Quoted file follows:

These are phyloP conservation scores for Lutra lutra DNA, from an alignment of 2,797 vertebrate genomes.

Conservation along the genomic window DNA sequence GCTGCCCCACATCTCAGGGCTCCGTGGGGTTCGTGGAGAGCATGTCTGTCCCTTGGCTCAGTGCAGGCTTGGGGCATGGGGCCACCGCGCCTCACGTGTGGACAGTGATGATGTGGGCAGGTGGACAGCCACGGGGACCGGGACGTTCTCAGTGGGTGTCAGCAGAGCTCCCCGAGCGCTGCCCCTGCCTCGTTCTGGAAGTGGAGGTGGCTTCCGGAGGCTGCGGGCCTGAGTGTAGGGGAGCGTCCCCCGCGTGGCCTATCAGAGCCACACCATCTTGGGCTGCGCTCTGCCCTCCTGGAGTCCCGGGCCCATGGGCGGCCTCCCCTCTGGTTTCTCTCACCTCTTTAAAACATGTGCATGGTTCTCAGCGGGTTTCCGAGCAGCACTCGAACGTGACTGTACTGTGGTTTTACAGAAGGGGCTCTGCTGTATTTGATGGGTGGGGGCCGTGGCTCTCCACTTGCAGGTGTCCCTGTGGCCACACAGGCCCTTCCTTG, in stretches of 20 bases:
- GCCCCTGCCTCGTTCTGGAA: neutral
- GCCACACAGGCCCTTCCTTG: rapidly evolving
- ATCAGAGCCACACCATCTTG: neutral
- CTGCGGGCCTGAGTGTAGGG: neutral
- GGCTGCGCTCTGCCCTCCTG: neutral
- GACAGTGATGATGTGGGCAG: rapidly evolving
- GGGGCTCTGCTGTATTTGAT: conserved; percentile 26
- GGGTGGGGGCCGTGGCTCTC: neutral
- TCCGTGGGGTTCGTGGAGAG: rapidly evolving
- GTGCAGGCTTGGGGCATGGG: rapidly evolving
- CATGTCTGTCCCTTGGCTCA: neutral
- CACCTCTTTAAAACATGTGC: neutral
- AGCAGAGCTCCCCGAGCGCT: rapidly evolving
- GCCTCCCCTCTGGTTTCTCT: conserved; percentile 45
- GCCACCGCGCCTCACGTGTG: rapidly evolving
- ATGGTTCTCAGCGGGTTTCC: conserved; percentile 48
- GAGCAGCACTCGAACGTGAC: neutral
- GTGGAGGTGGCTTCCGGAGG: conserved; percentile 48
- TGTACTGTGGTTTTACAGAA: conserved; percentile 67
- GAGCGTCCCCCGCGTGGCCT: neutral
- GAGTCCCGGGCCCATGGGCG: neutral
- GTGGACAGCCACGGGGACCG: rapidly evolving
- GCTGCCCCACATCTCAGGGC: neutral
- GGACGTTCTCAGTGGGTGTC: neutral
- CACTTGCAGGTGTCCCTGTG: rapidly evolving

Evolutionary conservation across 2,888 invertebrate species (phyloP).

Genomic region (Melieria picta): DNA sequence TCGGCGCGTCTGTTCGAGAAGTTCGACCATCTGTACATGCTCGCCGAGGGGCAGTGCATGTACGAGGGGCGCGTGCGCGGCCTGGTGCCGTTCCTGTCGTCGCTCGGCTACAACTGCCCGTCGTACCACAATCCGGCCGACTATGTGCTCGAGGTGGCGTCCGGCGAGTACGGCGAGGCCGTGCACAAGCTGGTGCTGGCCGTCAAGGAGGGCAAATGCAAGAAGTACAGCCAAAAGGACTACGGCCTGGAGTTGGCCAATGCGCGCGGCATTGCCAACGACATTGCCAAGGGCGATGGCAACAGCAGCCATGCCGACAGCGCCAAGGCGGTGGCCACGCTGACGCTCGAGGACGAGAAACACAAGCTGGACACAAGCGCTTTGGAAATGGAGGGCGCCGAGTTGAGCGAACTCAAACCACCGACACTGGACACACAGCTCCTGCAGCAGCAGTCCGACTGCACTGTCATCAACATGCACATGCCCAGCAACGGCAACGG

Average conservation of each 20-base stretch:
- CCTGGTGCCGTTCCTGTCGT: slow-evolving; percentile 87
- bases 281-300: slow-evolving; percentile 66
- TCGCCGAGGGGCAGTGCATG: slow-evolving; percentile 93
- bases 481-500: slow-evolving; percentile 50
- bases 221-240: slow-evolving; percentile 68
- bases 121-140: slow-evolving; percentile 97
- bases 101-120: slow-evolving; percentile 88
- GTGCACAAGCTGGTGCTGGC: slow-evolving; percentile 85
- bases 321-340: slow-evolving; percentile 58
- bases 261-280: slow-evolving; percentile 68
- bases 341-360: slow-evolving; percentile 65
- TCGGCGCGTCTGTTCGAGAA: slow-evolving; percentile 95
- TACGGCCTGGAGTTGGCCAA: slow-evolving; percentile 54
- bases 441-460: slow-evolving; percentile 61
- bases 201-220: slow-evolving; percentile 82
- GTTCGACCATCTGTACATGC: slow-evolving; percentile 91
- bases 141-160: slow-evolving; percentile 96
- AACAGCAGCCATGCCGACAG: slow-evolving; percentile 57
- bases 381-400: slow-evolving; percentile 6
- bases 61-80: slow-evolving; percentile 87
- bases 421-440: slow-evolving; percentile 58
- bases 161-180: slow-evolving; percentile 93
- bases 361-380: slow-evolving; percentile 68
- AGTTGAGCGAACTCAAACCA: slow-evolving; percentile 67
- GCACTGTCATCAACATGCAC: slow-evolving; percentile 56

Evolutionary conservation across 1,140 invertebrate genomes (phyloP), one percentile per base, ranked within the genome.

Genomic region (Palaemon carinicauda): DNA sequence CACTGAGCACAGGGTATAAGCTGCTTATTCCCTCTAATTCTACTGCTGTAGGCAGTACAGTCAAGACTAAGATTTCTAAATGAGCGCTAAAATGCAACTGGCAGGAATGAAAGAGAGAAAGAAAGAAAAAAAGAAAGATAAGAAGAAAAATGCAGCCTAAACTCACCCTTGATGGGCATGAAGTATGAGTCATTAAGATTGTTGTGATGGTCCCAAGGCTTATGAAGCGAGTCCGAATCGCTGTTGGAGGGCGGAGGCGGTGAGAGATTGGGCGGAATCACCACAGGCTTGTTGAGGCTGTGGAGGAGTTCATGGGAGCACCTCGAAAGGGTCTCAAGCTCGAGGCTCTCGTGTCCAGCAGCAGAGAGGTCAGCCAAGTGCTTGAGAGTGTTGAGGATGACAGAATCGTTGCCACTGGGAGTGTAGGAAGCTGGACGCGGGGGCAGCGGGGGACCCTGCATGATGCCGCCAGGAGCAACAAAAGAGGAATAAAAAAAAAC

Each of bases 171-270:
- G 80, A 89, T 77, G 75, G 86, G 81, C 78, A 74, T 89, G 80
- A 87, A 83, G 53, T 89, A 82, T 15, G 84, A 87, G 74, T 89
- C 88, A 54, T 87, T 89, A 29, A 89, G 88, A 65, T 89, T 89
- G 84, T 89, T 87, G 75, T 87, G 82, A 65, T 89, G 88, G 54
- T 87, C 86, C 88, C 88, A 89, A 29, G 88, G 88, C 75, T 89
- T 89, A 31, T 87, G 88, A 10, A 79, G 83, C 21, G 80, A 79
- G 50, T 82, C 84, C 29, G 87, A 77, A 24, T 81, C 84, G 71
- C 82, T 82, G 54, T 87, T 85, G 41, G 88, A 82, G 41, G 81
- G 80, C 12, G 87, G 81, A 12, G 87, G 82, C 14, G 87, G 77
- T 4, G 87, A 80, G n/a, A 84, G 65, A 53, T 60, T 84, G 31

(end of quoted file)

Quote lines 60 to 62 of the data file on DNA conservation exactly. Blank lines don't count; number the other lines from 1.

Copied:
- A 87, A 83, G 53, T 89, A 82, T 15, G 84, A 87, G 74, T 89
- C 88, A 54, T 87, T 89, A 29, A 89, G 88, A 65, T 89, T 89
- G 84, T 89, T 87, G 75, T 87, G 82, A 65, T 89, G 88, G 54